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Should I ever agree to arbitration?

The world has been globalised for a very long time, and at some point businesses can expect to cross borders. In the course of negotiations, businesses may find that they cannot agree which court will have jurisdiction over any dispute between them for a variety of reasons - for example, one side may have little knowledge of or confidence in the legal system of the proposed court. One common solution proposed is to have any disputes be resolved by arbitration, but does it suit you?



Arbitration is essentially private court proceedings, with parties' consent as the fundamental basis. That means parties are free to choose the seat of the arbitration, the substantive and procedural law, the language of the arbitrator and even who the arbitrator will be. Many Commonwealth jurisdictions such as Singapore have a fairly arbitration-friendly policy, where the court will be slow to declare an arbitration clause in a contract invalid just because it had some defects or pointed to a non-existent arbitration institution, so parties can have confidence that the other side will not be allowed to back out of arbitration easily.



Many large and listed companies also prefer arbitration because the proceedings are confidential. Unlike a court trial which is usually open to the public and the media, arbitration proceedings usually have to be kept behind closed doors, and this provides the added benefit of managing public perception, by preventing one side from airing dirty laundry in public or allowing third parties to witness the proceedings.


Further, countries which are party to New York Convention usually have limits on appealing against the arbitrator's award. This allows parties to be sure that the arbitrator's decision will likely be final, unless there were some fundamental errors such as failing to hear both sides, and prevents a disgruntled party from attempting a second bite at the cherry by going to court.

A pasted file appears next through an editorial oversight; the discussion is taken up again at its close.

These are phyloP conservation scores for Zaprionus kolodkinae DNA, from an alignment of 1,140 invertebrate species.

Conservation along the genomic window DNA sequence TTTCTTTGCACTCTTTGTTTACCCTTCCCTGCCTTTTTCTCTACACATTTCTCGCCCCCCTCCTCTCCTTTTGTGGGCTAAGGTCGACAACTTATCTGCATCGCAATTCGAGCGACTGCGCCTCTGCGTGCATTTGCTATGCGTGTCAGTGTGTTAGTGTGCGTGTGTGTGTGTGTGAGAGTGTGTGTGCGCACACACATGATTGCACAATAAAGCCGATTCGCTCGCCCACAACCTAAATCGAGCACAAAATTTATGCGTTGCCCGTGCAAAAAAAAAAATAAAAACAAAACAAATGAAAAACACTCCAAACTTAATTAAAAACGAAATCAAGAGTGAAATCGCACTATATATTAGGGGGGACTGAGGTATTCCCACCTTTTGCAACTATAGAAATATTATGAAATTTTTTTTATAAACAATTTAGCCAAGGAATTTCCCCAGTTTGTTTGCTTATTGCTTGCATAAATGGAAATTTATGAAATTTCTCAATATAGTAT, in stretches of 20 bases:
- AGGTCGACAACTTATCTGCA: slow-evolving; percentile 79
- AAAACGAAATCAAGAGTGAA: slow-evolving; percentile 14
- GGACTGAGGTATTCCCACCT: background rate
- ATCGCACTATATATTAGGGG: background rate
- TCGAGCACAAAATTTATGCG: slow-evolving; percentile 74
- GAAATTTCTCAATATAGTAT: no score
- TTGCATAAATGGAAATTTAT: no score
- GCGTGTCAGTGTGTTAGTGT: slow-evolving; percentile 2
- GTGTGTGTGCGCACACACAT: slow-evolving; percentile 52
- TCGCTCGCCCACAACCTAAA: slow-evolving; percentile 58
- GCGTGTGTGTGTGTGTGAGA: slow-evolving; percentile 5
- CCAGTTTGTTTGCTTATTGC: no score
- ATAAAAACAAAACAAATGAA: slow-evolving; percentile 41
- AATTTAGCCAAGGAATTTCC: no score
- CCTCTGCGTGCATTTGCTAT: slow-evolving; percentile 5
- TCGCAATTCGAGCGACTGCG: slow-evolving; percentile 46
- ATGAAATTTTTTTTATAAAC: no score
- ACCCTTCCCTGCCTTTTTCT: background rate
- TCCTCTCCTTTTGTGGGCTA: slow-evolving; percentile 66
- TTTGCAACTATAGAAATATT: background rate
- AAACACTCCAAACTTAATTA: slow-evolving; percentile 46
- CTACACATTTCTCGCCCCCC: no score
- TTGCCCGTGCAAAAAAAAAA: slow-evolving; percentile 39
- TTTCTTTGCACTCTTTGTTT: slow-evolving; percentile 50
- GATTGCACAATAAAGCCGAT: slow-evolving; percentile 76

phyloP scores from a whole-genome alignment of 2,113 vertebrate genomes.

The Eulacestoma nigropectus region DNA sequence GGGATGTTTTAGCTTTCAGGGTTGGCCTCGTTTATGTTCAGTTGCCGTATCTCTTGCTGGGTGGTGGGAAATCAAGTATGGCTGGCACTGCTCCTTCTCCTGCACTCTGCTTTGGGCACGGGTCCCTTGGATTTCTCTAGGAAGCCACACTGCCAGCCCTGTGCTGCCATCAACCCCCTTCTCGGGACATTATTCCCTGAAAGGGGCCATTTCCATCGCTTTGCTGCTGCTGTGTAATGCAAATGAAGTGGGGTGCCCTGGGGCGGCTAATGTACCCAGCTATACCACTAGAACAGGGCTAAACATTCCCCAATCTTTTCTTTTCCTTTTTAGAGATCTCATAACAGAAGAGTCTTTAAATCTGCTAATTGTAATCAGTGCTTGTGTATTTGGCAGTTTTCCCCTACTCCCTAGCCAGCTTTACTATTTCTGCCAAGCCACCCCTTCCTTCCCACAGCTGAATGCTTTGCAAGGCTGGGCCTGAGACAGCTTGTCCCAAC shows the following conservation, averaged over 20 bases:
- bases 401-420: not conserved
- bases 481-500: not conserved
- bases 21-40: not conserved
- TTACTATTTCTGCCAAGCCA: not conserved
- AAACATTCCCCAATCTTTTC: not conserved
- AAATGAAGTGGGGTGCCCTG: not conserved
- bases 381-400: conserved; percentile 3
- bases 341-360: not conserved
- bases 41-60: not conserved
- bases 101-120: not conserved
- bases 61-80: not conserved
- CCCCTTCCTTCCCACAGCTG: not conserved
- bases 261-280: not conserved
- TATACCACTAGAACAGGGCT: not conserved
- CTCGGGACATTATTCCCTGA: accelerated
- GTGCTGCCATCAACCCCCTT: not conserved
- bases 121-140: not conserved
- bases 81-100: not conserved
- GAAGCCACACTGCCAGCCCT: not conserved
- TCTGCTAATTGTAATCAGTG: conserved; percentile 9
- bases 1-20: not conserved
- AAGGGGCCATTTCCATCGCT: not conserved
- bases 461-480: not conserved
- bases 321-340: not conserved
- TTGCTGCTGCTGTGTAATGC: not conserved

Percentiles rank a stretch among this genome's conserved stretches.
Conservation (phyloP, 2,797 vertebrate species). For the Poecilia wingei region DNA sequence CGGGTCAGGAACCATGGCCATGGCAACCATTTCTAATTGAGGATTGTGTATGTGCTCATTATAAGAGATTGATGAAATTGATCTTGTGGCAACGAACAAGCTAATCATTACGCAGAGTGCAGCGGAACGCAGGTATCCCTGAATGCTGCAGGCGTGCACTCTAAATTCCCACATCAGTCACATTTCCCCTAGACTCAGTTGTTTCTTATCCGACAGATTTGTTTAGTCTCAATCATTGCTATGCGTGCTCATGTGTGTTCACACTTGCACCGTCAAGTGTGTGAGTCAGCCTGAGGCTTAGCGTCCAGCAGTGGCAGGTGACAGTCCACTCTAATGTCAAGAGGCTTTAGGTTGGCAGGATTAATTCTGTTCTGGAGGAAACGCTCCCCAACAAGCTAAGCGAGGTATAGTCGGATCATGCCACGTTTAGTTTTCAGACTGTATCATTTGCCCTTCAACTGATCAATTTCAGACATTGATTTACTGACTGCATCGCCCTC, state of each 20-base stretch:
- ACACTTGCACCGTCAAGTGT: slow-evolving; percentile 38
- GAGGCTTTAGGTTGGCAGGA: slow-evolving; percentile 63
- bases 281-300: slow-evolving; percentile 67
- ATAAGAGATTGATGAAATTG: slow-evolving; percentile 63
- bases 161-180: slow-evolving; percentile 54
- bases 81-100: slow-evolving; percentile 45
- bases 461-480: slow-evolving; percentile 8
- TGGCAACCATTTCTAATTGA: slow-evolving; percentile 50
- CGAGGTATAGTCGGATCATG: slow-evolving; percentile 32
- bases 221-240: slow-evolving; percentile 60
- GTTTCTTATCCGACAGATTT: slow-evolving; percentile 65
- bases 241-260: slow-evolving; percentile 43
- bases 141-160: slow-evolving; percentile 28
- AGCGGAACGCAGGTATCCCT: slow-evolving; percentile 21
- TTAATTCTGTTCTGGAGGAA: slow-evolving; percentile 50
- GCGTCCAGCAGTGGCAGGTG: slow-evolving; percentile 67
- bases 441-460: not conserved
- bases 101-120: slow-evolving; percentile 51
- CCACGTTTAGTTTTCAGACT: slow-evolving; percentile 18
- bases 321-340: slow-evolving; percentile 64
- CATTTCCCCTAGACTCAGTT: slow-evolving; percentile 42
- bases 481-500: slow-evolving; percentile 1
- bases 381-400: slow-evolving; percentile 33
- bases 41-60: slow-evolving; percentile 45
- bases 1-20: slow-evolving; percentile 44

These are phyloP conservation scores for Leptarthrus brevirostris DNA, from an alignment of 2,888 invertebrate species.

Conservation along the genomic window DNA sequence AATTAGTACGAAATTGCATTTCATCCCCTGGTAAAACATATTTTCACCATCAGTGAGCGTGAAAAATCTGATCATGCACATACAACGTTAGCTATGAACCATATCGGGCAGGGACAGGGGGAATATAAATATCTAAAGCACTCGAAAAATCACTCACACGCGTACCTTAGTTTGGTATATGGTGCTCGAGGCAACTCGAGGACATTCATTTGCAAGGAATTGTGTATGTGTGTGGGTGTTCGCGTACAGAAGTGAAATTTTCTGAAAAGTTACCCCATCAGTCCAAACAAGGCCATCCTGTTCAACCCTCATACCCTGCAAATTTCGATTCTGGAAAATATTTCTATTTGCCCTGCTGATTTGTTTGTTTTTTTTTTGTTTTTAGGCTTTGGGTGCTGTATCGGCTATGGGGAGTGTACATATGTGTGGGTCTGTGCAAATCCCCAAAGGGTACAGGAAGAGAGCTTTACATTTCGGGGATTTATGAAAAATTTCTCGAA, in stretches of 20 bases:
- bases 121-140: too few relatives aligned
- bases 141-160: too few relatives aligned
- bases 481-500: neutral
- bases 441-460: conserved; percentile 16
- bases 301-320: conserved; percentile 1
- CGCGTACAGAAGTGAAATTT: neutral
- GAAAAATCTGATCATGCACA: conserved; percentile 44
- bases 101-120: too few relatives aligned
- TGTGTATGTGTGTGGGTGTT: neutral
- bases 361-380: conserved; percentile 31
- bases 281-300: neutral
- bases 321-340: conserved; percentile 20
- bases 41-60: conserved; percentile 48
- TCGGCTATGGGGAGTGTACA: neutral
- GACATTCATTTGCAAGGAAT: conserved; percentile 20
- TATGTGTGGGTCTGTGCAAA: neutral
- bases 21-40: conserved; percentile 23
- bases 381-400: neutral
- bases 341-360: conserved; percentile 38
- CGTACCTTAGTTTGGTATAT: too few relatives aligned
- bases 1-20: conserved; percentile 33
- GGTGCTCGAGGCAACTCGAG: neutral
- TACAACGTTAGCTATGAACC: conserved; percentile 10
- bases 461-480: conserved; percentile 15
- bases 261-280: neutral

Despite these features, there are 2 areas where arbitration may be undesirable:


I. Cost

Arbitration tends to be costly because on top of the professional fees payable to your lawyers, you would need to pay the institution to administer the arbitration, as well as the arbitrator as well. Some institutions charge a percentage of your claim, and if the other party mounts a counterclaim, that increases the administration fees as well. If you pick an arbitrator for his knowledge and experience in a highly technical field, that naturally leads to a higher fee. So the ability to tailor the proceedings to suit your preferences will come at a higher cost.


A common procedural principle is that the losing party will pay the legal costs of the winning party. Courts usually have greater control on cost recovery, but in arbitration the losing party will usually pay a much higher sum in legal costs for the same amount in dispute, at least by a factor of 3. This makes arbitration risky, especially for disputes which are not clear-cut.


On top of that, while litigation and arbitration proceedings require similar types of preparatory work before the tribunal hears the matter, in arbitration the initial stages of pleadings (the parties' factual positions) and discovery (the disclosure of documents relevant to either party's factual positions) tend to be compressed into a single stage. That means that the lawyers are asked to do the same work in a shorter period of time, and naturally they will seek higher compensation, especially in cases where the documents are voluminous.


II. Adversarial nature

Since arbitration is largely litigation made private, it retains the adversarial nature of litigation. Both sides have to make their positions clear, are allowed to compel each other for disclosure of documents relevant to their own case and have the opportunity to question and discredit the other party's witnesses. In such proceedings, one can expect the relationship to sour, if it is not already stale.


One way to mitigate the problem is to also include a mediation or arb-med-arb clause in the agreement to allow for parties to take a step back at agreed junctures to attempt an amicable resolution through mediation. This will soften the tone of the dispute, and also give both sides an opportunity to assess whether they are better off settling the dispute before it goes for hearing before the tribunal.


It is important to know what contractual commitments you have gotten into, before you sign it. Arbitration can be a huge commitment and requires a careful consideration of the time, cost and relationship with the other party. One man's meat is another man's poison, so be careful that arbitration does not compromise your business interests.


Considering inserting an arbitration clause into your contract but have reservations? Contact me via email (boongan@lawfirm.com.sg) or LinkedIn (Boon Gan Ng) to get some help.

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